Nutritionism

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I just started reading Michael Pollan’s In Defense of Food. I read The Omnivore’s Dilemma about a year and a half ago and found it very perspective-changing so I am looking forward to what this book will have to say.

The first few chapters have focused on discussion of the ideology behind “nutritionism.” Pollan points out that this is not a scientific term, though there is “food science” that is involved.

Nutritionists and food scientists seem to have an unusual amount of power over the thoughts, perceptions, and actions of the general public. The pervading misconception is that the key to understanding food is to look at the nutrients and break it down in a reductionist manner, or, as Pollan puts it, that “foods are essentially the sum of their nutrient parts.”

This has manifested itself in the excessive amounts of specific and confusing labeling for processed food products in the supermarkets. Things like “omega-3” and “no-trans fat” grace the covers of all kinds of products, but do consumers really understand what they are getting? And is it their fault if they do not?

The industry would have us think that any thing that they sell is “healthy,” ever since the fear of eating unhealthily struck the nation. With things being said to be linked to heart disease and obesity, it is hard to avoid letting that line of thinking slip into our subconscious.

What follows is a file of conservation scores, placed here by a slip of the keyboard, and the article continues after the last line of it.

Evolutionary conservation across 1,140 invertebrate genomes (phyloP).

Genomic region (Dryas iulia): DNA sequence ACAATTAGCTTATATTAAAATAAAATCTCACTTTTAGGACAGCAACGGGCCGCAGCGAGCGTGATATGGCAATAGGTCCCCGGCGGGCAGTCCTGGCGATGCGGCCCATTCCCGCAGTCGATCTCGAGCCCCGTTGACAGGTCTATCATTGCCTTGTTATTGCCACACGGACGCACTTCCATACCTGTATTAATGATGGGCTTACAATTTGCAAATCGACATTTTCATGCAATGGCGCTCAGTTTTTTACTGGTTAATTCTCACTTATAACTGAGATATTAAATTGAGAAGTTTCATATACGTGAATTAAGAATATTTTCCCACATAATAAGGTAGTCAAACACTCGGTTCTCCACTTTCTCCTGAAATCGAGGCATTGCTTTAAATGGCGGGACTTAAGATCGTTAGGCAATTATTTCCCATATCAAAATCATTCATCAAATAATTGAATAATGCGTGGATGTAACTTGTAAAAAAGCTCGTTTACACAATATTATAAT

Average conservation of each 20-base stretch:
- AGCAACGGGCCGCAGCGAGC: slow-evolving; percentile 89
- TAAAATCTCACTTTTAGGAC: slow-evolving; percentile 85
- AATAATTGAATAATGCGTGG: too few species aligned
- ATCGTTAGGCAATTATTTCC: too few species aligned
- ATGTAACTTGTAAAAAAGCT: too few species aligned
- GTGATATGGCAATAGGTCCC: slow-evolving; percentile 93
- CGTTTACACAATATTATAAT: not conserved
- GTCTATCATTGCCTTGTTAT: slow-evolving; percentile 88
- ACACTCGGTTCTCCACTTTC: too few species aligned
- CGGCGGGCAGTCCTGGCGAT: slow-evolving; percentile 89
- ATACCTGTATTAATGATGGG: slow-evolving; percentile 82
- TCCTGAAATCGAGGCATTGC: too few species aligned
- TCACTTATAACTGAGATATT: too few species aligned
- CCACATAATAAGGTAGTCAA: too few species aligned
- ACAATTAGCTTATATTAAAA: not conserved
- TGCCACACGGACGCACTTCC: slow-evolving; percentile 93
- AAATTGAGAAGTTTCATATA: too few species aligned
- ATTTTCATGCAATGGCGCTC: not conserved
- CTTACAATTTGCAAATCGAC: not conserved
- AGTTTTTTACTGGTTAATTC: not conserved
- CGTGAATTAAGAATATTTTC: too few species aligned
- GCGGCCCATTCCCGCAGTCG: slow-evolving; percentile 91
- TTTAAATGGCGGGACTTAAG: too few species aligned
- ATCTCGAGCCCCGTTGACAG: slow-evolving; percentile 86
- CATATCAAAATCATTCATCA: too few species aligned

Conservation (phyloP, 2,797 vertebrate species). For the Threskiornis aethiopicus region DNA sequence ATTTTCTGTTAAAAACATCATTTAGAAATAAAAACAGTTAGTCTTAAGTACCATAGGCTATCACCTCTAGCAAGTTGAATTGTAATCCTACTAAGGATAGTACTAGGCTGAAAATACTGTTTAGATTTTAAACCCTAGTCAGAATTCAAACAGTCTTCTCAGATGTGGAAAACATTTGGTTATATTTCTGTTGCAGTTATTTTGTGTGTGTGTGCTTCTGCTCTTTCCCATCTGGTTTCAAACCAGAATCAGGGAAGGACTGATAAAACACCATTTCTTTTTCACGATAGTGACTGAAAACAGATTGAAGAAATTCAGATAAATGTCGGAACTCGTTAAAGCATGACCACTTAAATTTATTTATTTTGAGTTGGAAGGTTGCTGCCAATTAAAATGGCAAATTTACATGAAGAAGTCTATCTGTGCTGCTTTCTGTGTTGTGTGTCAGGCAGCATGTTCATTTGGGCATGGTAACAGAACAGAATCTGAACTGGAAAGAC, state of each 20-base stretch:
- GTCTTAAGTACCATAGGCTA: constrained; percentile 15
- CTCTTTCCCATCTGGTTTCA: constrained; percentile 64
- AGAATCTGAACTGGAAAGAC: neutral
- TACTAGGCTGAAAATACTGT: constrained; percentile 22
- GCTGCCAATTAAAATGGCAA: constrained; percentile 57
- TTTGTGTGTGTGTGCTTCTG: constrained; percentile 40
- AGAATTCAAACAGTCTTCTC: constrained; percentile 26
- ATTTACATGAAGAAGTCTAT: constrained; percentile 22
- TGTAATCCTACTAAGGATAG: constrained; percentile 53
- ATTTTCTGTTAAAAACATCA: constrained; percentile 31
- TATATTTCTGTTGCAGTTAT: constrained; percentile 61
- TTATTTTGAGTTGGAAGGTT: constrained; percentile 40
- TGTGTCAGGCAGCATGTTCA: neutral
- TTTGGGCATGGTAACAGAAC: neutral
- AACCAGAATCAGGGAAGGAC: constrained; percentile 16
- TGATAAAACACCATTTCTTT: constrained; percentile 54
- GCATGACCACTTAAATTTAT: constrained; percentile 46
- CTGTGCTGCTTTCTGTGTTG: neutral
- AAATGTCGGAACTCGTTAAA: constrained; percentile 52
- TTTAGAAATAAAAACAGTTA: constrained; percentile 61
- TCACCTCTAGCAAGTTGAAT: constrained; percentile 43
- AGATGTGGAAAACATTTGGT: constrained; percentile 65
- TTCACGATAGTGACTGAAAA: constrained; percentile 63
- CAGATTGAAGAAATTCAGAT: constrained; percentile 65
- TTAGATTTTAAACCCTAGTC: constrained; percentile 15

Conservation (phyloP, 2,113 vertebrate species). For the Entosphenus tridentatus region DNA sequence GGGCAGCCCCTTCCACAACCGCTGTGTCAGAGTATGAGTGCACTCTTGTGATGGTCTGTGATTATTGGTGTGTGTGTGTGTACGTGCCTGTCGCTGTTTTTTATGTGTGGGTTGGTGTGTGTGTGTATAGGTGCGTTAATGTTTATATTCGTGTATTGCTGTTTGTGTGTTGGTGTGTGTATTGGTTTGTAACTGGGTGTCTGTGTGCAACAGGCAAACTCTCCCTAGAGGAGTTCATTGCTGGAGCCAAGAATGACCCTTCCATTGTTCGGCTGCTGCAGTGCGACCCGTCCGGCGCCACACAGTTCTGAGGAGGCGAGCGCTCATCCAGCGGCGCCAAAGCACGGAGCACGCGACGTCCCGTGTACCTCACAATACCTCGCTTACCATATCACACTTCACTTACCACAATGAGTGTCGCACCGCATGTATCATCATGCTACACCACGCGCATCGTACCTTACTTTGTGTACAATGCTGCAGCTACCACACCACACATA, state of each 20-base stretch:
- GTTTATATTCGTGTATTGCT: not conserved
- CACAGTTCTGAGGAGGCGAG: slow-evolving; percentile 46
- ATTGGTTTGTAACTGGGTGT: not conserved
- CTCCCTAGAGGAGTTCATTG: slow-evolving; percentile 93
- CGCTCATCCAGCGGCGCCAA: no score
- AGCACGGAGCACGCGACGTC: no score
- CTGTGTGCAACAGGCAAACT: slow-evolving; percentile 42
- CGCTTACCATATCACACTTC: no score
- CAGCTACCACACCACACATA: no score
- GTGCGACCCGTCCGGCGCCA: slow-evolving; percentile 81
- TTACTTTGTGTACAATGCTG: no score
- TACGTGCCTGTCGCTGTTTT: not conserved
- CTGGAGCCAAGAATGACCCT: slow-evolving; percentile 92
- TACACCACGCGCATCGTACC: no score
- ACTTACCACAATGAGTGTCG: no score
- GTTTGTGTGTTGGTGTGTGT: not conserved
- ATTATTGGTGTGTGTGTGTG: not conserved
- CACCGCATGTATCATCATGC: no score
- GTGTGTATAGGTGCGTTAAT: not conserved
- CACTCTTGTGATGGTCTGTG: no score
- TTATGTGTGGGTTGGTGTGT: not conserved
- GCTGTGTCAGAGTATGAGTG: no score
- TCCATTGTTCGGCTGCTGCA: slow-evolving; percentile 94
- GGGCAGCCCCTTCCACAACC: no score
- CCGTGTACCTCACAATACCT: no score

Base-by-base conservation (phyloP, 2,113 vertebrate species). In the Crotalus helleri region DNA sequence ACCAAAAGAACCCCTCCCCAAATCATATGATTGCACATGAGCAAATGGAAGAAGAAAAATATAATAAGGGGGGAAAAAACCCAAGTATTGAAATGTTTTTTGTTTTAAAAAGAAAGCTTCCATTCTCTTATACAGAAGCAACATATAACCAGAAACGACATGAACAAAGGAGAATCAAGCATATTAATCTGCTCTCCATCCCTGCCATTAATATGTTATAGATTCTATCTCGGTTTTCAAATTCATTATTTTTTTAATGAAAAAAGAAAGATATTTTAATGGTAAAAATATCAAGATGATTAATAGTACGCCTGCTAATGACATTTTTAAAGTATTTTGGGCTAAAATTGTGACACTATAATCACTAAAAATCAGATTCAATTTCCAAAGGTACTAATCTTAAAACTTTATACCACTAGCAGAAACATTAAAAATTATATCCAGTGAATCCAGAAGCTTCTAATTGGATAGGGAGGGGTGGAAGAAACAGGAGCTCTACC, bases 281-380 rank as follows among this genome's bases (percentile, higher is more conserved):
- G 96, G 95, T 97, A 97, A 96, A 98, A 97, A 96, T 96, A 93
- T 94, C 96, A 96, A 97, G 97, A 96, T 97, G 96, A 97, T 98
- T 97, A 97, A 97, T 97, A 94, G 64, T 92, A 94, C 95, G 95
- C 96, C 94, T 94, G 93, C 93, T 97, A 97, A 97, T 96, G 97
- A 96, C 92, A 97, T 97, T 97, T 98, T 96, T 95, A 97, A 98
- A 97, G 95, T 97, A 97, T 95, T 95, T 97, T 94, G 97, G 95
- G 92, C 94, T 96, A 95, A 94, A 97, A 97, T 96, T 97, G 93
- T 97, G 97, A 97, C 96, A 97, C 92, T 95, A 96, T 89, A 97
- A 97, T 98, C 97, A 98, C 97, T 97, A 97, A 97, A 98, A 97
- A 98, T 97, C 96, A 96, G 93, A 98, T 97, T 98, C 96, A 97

The reality is that the science rarely supports these claims with strong enough evidence to advise any type of change in dietary preferences. The evidence may be suggestive, but the consumer doesn’t pick that up in the translation (which relates to the scientific literacy issue, not enough people understand the process of science).

Pollan describes the history of changes that occurred to bring nutritionism to its current status. One point he makes that I agree with is that the industry has made it a battle between “good” and “bad” nutrients. Somehow, eating certain food items could reduce a “bad” nutrient, or provide a “good” one. Food scientists usually don’t know enough about any one nutrient in a food product to be able to say for certain that it is good or bad, but they can usually say that a type of food is good or detrimental for one’s health.

For instance, it is good for humans to eat a lot of vegetables, but to eat less meat. We’ve known that for ages. That is why we are omnivores. We can say we need the protein, the vitamins, etc. in meat and vegetables, but we really can’t say for sure what else we are getting from eating whole foods. Our knowledge is not yet complete.

One example is the infant milk formula. It still is not perfected, because there are things in natural human milk that we have not been able to find or replicate (antibodies or other things).

We tend to think we know what we need, or that we can trust the professionals to tell us what we need, but that is very naïve of us.

I’m looking forward to reading more of the book! Take a look at it some time to hear more of Pollan’s ideas and I will for sure be posting more entries about it.

Image credit: michaelpollan.com

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